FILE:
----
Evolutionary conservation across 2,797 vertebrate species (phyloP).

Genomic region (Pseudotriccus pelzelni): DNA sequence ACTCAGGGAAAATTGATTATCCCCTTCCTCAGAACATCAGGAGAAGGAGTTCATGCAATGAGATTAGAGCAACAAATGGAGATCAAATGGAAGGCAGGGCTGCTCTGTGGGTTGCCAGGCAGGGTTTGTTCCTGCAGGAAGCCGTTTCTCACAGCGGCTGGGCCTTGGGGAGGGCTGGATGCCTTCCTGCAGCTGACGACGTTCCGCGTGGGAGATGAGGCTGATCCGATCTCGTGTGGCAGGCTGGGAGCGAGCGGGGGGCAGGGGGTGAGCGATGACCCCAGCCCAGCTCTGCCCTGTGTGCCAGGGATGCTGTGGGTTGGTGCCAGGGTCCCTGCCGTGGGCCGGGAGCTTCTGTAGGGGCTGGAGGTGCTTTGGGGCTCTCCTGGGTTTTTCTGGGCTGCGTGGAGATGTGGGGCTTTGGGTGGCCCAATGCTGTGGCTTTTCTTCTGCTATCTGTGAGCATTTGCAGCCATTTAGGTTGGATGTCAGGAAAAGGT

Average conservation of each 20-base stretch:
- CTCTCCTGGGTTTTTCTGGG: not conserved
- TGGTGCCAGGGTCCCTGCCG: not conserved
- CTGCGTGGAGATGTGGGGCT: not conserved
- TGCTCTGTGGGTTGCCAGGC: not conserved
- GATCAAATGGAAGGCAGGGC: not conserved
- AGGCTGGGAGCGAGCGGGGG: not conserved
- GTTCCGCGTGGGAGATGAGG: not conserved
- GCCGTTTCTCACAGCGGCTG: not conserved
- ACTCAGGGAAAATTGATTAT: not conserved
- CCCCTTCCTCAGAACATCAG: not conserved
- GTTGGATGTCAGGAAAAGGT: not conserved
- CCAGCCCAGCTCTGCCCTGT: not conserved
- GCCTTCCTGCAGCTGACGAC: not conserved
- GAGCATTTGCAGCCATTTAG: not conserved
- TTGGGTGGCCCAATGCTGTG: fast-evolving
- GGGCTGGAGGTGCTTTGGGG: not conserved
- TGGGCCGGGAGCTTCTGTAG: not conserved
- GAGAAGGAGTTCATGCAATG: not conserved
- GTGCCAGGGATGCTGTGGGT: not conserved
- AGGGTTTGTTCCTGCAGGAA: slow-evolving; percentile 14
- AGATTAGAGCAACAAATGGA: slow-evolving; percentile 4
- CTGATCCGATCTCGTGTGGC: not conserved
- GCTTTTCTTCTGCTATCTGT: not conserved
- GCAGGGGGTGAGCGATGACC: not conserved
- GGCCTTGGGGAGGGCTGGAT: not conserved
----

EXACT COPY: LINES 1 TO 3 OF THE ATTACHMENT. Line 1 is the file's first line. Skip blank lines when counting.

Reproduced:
Evolutionary conservation across 2,797 vertebrate species (phyloP).

Genomic region (Pseudotriccus pelzelni): DNA sequence ACTCAGGGAAAATTGATTATCCCCTTCCTCAGAACATCAGGAGAAGGAGTTCATGCAATGAGATTAGAGCAACAAATGGAGATCAAATGGAAGGCAGGGCTGCTCTGTGGGTTGCCAGGCAGGGTTTGTTCCTGCAGGAAGCCGTTTCTCACAGCGGCTGGGCCTTGGGGAGGGCTGGATGCCTTCCTGCAGCTGACGACGTTCCGCGTGGGAGATGAGGCTGATCCGATCTCGTGTGGCAGGCTGGGAGCGAGCGGGGGGCAGGGGGTGAGCGATGACCCCAGCCCAGCTCTGCCCTGTGTGCCAGGGATGCTGTGGGTTGGTGCCAGGGTCCCTGCCGTGGGCCGGGAGCTTCTGTAGGGGCTGGAGGTGCTTTGGGGCTCTCCTGGGTTTTTCTGGGCTGCGTGGAGATGTGGGGCTTTGGGTGGCCCAATGCTGTGGCTTTTCTTCTGCTATCTGTGAGCATTTGCAGCCATTTAGGTTGGATGTCAGGAAAAGGT

Average conservation of each 20-base stretch: